ProSoundWeb Community

Please login or register.

Login with username, password and session length
Advanced search  

Pages: 1 2 3 [4]   Go Down

Author Topic: Too isolated ground  (Read 17806 times)

Jeff Bankston

  • Hero Member
  • *****
  • Offline Offline
  • Posts: 2477
Re: Too isolated ground
« Reply #30 on: April 30, 2014, 09:13:09 pm »

Jeff, I'll take your word for it that your electrical work is top notch-and I assume you put far more effort into your electrical classes than you did English.  I have been an industrial electrician for 16 years-much of it in the same factory.  It can be really humbling when you go back to a job you did 5 years earlier and realize that you did something that you now understand was really, really silly-been there before.  I have been a licensed master electrician and contractor for 12 years(fairly and honestly passed the Experior journeyman and master exams with 94% or better on the first try)-and I still have a lot to learn in the electrical world. (By the way master electrician=one that can draw the plans.)  I always try to find continuing ed classes that not only meet relicensing requirements but also challenge me to learn more.

I suspect that the XO-neutral-bonding question is a matter of local preference.  Iowa has only had a state program for 6 years-as yet there is very little politics on the inspection side of things and they can only enforce the NEC as written.  On a separately derived system-ie transformer supplied panel-the NEC requires the neutral to be bonded to the ground in ONE place.  This can either be the X0 bonded to the ground in the transformer-probably the most  common because it is usually the easiest-or alternatively the neutral buss can be bonded in the panel-if they are not connected in the transformer. My inspector always checks to see that one-and only one of the bonding connections is there.  The NEC does give the AHJ (authority having jurisdiction) final say-so it may be that your inspectors have decided for consistency to require bonding in the transformer and never allowing it in the panel.  There would be advantages to that from an inspection standpoint and future work standpoint when multiple inspectors and electricians are involved.  From a technical and safety standpoint the important thing is that one bonding point does in fact exist.
my post about terminating the ground to building steel or a nearby cooper water pipe was in reference to the I.G. ground only and not the service ground or XO ground. those have to be terminated within 5 feet of where the main water line enters the building, no exceptions allowed. back around the mid 90's there was much argumant amongst electricians and electrical engineers about where the I.G. ground was to be terminated. lots of electricians were terminating it to the common ground buss in the panel. meyself and others had ben installing a small neutral buss(because they come with plastic insulating mounts) and running a "seperate" ground wire to building steel or the xo if we could do it that way or the nearest cold water pipe. some ti's and remodels make it impossible to run a ground back to where the service ground is due to walls etc that would require us to cut holes, core floors, etc. so los angeles buildind safety allowed the I.G. to be terminated elswhere. one reson this was approved was due to service work where an office area didnt have any I.G. recepticals and it is allowed to terminate the I.G. at the restroom copper water pipe. if there is an existing I.G. buss in the panel then thats where the I.G. is terminated. on new buildings and where the I.G. ground has to be run to where the main service ground is thats what is done. If we install a transformer we have to(no exceptions) run the xo ground to the main water pipe within 5 feet of the main water pipe entrance and if walls and floors have to be cut that what is done. i probably made a mess of trying explain this but i can assure you i'm better understood in person........i think ! and my name is Ron Burgundy ?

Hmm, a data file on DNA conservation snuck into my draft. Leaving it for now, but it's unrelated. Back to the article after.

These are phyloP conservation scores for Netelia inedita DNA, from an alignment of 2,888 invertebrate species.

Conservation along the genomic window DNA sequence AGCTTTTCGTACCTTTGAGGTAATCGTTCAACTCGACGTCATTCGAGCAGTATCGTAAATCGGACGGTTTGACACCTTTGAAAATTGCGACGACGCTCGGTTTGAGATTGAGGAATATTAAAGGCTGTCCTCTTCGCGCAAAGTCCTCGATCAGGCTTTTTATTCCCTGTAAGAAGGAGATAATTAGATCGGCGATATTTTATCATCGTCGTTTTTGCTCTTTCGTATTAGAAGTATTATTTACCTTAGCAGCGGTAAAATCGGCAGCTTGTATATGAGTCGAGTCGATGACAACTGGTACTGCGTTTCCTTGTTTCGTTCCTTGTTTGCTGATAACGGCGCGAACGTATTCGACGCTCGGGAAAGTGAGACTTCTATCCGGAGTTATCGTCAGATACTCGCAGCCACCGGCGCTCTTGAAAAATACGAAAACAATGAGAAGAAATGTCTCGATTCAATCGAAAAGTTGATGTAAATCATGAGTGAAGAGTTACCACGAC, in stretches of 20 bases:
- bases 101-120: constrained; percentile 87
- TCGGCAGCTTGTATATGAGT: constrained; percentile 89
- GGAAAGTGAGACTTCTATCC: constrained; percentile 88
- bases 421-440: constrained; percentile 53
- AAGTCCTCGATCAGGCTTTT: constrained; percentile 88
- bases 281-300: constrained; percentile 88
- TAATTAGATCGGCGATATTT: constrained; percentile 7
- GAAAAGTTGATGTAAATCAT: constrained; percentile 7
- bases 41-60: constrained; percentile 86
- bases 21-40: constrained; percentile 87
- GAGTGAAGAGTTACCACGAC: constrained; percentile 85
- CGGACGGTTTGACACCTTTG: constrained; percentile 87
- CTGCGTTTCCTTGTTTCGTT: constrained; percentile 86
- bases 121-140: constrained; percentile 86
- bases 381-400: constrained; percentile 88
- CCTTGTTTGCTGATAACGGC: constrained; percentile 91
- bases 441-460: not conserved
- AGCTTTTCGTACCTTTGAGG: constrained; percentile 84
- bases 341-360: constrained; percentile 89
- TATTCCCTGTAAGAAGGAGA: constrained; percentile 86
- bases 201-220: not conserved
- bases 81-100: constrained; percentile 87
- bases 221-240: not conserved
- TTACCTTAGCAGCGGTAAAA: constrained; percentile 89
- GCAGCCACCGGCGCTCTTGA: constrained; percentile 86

Logged

Stephen Swaffer

  • Hero Member
  • *****
  • Offline Offline
  • Posts: 2432
Re: Too isolated ground
« Reply #31 on: April 30, 2014, 11:39:00 pm »

Yes. The purpose of a ground is to provide an alternative path for a fault current back to the neutral/ground, etc.

The best way to accomplish this is with one bonding point for neutral/ground/and IG.  Especially since the noise the IG is installed to avoid occurs downstream from this bonding point.  That is also the best way to avoid ground loops.  That said, going to a water pipe might be workable alternative if you can't get back to the main bonding point.  By "might" I simply mean you would have to find out by trial and error if it would work-if that pipe is attached to building steel or someone else has tapped it for a ground it might not be very isolated-just depends.
Logged
Steve Swaffer

ProSoundWeb Community

Re: Too isolated ground
« Reply #31 on: April 30, 2014, 11:39:00 pm »


Pages: 1 2 3 [4]   Go Up
 



Page created in 0.036 seconds with 21 queries.